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The effect of pre-treatment and sonication of centrifugal ultrafiltration devices on virus recovery

Jones, T.H., Brassard, J., Johns, M.W., Gagné, M.J. (2009). The effect of pre-treatment and sonication of centrifugal ultrafiltration devices on virus recovery, 161(2), 199-204.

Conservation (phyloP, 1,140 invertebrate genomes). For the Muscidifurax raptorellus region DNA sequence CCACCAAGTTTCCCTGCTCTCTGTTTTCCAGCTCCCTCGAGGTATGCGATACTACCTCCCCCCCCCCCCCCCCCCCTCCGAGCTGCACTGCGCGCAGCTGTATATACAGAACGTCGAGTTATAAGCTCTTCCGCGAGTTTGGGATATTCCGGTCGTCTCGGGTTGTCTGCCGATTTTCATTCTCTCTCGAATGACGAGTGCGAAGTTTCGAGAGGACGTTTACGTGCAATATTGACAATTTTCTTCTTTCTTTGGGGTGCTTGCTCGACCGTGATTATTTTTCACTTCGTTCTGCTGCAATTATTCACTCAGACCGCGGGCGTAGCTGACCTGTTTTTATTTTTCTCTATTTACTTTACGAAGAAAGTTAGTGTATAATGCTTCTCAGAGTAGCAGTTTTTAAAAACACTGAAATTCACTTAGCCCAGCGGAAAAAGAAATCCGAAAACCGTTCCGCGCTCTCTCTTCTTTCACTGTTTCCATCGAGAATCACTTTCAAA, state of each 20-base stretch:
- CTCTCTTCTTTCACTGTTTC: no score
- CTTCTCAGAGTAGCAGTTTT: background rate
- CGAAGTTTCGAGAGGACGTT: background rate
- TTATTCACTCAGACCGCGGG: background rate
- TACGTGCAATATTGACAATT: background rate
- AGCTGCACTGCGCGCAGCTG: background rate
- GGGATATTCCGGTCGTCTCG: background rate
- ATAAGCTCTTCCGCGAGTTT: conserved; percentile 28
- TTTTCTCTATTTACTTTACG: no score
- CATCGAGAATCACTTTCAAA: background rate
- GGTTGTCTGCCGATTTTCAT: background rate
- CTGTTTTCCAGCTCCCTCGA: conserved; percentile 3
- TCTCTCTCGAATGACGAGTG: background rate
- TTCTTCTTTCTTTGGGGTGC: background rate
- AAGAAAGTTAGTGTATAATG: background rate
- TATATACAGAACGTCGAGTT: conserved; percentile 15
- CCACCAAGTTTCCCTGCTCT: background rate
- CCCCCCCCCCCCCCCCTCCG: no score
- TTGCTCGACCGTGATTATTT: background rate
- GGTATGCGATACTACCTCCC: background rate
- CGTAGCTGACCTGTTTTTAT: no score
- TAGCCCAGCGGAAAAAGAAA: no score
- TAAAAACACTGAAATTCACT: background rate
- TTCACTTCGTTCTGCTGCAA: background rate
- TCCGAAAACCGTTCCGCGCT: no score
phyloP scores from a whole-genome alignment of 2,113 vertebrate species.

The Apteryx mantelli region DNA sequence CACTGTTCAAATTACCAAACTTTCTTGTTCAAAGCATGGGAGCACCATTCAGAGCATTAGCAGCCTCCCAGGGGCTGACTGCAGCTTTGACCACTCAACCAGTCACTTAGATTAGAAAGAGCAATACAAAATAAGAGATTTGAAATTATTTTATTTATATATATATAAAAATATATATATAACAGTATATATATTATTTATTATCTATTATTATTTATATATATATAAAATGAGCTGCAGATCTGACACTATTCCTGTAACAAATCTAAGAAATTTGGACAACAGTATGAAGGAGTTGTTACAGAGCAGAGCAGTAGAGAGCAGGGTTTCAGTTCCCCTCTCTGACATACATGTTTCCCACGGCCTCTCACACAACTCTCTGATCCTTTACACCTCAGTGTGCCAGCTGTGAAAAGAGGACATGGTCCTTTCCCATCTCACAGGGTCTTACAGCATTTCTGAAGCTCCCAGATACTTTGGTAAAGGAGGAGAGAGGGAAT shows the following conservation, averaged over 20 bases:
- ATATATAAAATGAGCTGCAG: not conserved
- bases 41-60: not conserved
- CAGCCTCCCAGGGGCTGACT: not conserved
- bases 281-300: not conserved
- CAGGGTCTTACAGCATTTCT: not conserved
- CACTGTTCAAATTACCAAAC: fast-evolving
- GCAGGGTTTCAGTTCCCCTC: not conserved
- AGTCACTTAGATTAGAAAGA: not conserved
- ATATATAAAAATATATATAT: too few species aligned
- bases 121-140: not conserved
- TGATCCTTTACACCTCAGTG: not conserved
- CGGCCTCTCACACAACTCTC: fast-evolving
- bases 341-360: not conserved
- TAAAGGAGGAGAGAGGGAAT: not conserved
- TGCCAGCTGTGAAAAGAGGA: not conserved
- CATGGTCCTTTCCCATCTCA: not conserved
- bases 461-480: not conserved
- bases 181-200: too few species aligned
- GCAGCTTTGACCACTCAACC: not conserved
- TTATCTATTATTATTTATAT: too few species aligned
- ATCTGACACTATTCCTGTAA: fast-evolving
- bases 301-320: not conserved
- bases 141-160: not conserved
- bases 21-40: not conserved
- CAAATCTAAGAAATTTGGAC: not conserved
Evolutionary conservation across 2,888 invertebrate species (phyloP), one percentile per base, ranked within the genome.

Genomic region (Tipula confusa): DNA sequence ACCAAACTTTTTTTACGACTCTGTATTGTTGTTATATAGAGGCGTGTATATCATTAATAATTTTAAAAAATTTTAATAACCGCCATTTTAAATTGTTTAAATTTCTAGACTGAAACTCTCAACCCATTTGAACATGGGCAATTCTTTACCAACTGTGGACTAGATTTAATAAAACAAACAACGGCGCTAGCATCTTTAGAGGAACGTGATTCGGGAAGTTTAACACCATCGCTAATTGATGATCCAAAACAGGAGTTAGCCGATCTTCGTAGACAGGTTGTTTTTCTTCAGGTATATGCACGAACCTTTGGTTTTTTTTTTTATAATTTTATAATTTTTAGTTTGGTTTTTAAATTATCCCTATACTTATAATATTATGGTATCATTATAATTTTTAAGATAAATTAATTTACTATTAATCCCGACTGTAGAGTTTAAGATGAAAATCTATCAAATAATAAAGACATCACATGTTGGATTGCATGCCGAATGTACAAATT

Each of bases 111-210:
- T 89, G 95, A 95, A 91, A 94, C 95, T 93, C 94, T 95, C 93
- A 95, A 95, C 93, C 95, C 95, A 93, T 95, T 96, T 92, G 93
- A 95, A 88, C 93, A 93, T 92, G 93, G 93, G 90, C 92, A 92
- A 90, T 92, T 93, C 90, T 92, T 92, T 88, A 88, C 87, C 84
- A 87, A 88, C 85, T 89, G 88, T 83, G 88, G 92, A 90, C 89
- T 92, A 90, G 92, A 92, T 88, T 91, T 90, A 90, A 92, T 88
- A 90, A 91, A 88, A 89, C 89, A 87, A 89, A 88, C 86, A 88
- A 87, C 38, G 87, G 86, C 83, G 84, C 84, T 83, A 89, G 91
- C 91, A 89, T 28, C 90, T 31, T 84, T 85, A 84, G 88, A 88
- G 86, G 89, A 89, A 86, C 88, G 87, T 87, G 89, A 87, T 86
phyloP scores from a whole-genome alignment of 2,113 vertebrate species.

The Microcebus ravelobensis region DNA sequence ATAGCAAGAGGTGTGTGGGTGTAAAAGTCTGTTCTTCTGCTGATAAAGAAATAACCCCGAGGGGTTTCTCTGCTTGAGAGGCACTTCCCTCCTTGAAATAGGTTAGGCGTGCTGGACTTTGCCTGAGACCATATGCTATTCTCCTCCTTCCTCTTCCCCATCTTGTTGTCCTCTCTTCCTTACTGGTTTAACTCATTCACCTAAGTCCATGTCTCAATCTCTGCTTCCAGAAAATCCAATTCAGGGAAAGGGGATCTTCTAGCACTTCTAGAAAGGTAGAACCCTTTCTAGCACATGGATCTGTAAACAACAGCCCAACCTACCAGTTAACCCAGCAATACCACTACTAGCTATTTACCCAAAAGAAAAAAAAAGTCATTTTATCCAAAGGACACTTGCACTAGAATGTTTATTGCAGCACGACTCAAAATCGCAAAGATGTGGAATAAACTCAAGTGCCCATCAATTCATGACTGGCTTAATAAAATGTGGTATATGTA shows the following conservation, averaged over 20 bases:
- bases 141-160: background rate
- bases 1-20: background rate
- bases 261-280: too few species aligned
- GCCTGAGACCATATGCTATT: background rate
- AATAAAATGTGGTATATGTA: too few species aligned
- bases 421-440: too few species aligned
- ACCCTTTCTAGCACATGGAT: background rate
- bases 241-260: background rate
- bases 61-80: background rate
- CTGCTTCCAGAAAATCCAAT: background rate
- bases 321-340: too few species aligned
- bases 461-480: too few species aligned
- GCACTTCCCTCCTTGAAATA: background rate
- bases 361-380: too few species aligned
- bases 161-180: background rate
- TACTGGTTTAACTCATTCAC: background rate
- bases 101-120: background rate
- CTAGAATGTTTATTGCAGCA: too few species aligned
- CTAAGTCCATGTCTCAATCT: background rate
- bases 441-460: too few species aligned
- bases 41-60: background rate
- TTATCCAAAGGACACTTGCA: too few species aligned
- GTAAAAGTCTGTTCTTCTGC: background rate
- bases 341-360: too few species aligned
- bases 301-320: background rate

Enteric viruses such as norovirus (NV) and hepatitis A (HAV) are responsible for a large proportion of food and water-borne illnesses. Most human pathogenic enteric viruses cannot be cultured so they must be detected by molecular techniques. Male specific (F+) RNA coliphages, a potential surrogate for human enteric viruses, can be detected by culture and molecular assays. Numbers of viruses and F-RNA coliphages in contaminated food or water may be too low for direct detection. Ultrafiltration is a general concentration method for all virus types but there is little information on the recovery efficiency of F-RNA coliphages and enteric viruses. The recovery of F-RNA coliphage MS2 was only 25% by plaque assay in initial trials. The objective was to optimize the recovery of concentrated MS2 from Microsep 100K ultrafiltration devices. The mean recovery of MS2 increased significantly to 85% by plaque assay and 65% by real-time RT-PCR when ultrafiltration devices were treated with 1% BSA before concentration and then ultrasonicated after concentration. The method was validated with MS2, HAV, NV and feline calicivirus (FCV) in water and spinach eluate. The recovery of MS2, HAV and NV was significantly higher from concentrates obtained from water with treated devices than untreated devices but not significantly different for FCV or from spinach eluate. To our knowledge, this is the first study to use ultrasonication as a post-treatment step to increase recovery of viruses from ultrafiltration devices. Crown Copyright © 2009.

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